Markets can change overnight. What seemed like a bull market in the early months of 2012 had a major mood swing as news of more trouble in the eurozone once again became front page news. Because of that, traders and investors have to constantly respond to these market changes, especially if their time horizons are short or medium term.

Because exchange-traded funds (ETFs) track the performance of market sectors, the popularity of these funds change as investor sentiment towards certain corners of the market changes. Here are a few sectors to think twice about in the current market environment.

SEE: Building An All-ETF Portfolio

International Markets
If you're a long-term investor, there's little doubt that international market ETFs, especially those tracking the performance of the eurozone, represent a great value play; however, for those with a short-term time horizon, much of the international community may be a place to avoid. For instance, the $5.6 billion Vanguard MSCI Europe ETF has seen performance slip to -16.34% since January. So whether it's an ETF that tracks the performance of the euro or one that follows a specific country's stock index, most experts agree that any resolution to the eurozone crisis is still not within eyesight.

Oil
The U.S. Oil Fund (USO) is down nearly 30% from its March high and if the world's economies continue to remain challenged, USO and the many other ETFs that are levered to the performance of oil, may see further declines. Short-term investors looking to cash in on a technical- or weather-related bounce may consider the oil sector as an ultra-short-term trade, but investors with a medium-term time horizon may still be best advised to stay away.

Utilities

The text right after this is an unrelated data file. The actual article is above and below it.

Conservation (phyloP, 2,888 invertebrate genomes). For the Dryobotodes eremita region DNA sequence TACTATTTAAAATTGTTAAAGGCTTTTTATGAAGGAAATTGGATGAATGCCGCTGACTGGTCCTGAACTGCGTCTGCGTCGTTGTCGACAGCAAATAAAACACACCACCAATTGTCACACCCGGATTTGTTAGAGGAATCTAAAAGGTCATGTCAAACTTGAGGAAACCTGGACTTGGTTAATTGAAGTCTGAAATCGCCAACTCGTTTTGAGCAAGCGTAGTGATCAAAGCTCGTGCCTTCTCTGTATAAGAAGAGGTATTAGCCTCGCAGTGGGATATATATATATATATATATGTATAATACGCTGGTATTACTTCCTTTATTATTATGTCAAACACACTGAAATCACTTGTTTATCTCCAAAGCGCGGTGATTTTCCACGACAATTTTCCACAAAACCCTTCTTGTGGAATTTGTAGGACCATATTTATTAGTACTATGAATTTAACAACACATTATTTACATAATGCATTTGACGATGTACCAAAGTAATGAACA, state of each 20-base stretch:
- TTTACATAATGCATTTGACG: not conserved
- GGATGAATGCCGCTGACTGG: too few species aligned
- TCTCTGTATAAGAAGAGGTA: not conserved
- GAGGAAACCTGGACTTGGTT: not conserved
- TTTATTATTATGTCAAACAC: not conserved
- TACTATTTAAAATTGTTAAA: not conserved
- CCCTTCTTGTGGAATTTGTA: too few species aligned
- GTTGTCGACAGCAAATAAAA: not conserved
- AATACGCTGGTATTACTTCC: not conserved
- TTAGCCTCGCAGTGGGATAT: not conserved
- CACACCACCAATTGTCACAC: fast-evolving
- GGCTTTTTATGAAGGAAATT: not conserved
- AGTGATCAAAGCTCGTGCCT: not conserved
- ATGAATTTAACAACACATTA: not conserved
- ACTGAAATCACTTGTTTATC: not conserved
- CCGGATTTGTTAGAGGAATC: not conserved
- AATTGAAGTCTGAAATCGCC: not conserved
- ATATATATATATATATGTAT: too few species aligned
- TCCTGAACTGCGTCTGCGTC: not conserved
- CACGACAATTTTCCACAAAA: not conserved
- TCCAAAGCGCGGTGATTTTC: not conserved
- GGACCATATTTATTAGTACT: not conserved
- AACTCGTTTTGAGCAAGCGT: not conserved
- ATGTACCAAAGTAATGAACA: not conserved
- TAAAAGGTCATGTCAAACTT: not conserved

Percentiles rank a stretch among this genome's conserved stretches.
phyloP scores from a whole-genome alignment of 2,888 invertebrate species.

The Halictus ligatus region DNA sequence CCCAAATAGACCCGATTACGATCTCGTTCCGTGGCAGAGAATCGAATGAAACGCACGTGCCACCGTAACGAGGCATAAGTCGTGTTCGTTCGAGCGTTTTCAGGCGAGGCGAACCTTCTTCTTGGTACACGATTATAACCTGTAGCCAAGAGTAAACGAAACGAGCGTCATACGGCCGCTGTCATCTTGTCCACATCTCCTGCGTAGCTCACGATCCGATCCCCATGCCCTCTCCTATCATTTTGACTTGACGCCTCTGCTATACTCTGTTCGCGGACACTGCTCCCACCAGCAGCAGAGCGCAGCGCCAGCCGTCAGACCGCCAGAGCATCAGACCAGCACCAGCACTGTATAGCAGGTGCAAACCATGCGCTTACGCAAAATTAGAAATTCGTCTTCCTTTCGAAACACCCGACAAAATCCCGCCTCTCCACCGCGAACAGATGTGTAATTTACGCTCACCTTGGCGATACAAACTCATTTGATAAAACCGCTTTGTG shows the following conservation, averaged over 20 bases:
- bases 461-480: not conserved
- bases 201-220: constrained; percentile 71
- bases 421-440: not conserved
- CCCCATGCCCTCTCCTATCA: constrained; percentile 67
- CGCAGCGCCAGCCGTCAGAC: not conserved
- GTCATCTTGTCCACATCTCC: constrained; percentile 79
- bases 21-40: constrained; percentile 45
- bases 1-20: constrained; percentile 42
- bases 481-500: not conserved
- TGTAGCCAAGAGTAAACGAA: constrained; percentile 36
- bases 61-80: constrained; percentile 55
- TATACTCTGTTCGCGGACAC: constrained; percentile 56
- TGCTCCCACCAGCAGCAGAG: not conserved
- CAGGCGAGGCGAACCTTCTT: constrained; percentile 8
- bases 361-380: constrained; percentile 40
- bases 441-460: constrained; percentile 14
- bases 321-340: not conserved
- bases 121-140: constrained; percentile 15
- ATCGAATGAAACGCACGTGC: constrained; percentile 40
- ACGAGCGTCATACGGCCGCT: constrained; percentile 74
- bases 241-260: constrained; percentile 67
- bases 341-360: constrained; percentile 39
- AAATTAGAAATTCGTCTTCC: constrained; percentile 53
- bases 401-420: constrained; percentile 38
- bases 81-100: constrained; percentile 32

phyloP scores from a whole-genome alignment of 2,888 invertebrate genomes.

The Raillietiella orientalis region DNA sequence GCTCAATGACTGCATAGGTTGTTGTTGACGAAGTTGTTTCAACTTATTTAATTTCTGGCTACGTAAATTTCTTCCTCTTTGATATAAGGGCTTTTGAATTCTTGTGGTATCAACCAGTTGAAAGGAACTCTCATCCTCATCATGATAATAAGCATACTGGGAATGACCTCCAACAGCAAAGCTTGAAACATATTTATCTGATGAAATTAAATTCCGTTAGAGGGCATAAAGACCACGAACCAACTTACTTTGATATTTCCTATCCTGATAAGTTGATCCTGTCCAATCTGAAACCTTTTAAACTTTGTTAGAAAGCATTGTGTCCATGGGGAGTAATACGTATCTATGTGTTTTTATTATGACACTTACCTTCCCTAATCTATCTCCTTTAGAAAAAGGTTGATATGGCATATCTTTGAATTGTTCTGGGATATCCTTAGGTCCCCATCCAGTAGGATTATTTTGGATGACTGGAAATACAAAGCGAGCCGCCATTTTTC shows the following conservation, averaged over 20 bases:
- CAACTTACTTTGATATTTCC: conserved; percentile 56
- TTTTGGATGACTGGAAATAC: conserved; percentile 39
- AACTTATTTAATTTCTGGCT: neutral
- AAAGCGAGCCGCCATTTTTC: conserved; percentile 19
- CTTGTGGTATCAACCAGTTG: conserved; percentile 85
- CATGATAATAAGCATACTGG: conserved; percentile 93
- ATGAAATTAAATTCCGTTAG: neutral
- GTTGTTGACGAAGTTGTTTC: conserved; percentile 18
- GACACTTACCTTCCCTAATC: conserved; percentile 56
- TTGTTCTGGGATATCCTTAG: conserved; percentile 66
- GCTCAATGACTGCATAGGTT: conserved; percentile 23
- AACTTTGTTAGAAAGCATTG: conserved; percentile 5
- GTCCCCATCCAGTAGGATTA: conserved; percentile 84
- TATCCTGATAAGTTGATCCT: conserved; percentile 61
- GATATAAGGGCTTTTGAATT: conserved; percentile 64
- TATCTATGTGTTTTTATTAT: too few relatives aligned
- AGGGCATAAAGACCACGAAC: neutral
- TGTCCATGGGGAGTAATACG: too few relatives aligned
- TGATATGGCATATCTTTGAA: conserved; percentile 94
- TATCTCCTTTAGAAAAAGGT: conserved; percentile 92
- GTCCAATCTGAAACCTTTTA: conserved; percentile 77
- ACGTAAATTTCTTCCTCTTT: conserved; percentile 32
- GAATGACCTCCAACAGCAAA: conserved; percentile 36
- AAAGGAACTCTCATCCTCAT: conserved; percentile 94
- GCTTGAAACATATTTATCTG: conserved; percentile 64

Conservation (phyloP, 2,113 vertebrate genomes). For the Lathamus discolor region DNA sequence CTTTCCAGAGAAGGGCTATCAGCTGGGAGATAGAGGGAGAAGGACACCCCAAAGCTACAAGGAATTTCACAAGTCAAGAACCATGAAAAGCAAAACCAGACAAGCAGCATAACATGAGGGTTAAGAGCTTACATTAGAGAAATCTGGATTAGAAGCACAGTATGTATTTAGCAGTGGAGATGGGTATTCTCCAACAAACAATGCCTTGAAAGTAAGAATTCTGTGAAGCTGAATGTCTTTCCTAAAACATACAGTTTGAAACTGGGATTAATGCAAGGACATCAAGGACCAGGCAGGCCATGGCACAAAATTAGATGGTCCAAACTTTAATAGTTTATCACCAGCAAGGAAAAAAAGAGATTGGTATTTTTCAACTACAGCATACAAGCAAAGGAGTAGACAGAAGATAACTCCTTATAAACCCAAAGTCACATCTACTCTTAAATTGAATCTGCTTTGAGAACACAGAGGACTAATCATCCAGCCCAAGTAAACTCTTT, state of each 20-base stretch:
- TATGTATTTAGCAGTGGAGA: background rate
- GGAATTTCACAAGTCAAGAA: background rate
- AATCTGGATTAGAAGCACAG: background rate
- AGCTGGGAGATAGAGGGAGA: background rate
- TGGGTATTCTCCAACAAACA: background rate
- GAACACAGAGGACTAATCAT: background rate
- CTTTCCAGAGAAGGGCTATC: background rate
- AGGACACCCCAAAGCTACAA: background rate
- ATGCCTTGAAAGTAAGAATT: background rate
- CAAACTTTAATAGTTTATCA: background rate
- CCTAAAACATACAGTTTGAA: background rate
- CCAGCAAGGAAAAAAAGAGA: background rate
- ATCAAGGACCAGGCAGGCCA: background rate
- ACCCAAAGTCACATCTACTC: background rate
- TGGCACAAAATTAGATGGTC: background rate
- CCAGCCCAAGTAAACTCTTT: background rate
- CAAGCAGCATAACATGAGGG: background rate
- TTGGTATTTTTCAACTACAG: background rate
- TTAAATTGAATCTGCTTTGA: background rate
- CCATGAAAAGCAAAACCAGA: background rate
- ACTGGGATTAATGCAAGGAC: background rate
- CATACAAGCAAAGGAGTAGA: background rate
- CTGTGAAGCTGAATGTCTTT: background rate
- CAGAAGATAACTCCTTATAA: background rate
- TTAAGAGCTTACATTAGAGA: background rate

There's no doubt that investors remain scared, and when they're scared they flock to what they consider safe-haven sectors. The utilities sector is one such sector and the performance of the ETFs tracking this sector illustrates that. Since the beginning of April, the utilities sector has outperformed the broader market by a large margin, but that may all come to an end if investors believe that the world market crisis is coming to an end. Risk off will eventually lead to risk on, and when that happens, money is likely to flow out of these ETFs en masse.

SEE: Trust In Utilities

Financials
Moody's recent downgrade of five of the six largest banks proves that the financial crisis that started in 2008 is still not loosening its grip on the banks four years later. For many of those years, value investors have waited for the financials to pay off but other than short term bounces, the financial sector still remains a place to avoid.

Pharmaceuticals
Good market or bad market, everybody needs healthcare and that makes the pharmaceutical sector another safe haven play for investors. The SPDR S&P Pharmaceuticals (XPH) is up nearly 10% in the past six months, compared to the overall market that hovers around flat, but putting money to work in pharma ETFs is a bet that the market will continue to be challenged. As investors have seen in the past, the market has a way of changing its mind rapidly. Investors may not lose a lot of money, but the gains in the pharmaceutical sector may be at their peak, at least for the short term.

SEE: Evaluating Pharmaceutical Companies

The Bottom Line
Every market has opportunities to profit, but part of making money comes from knowing when not to take a risk. In the case of the current market, these sectors and the ETFs that represent them may be best left alone until conditions change. Since markets change every day, some of these sectors may once again represent compelling buys.

Related Articles
  1. Mutual Funds & ETFs

    Top 3 Lazard Funds for Retirement Diversification in 2016

    Learn about Lazard Asset Management, its long history of strong performance and the top three Lazard funds to consider for retirement diversification.
  2. Investing

    3 Healthy Financial Habits for 2016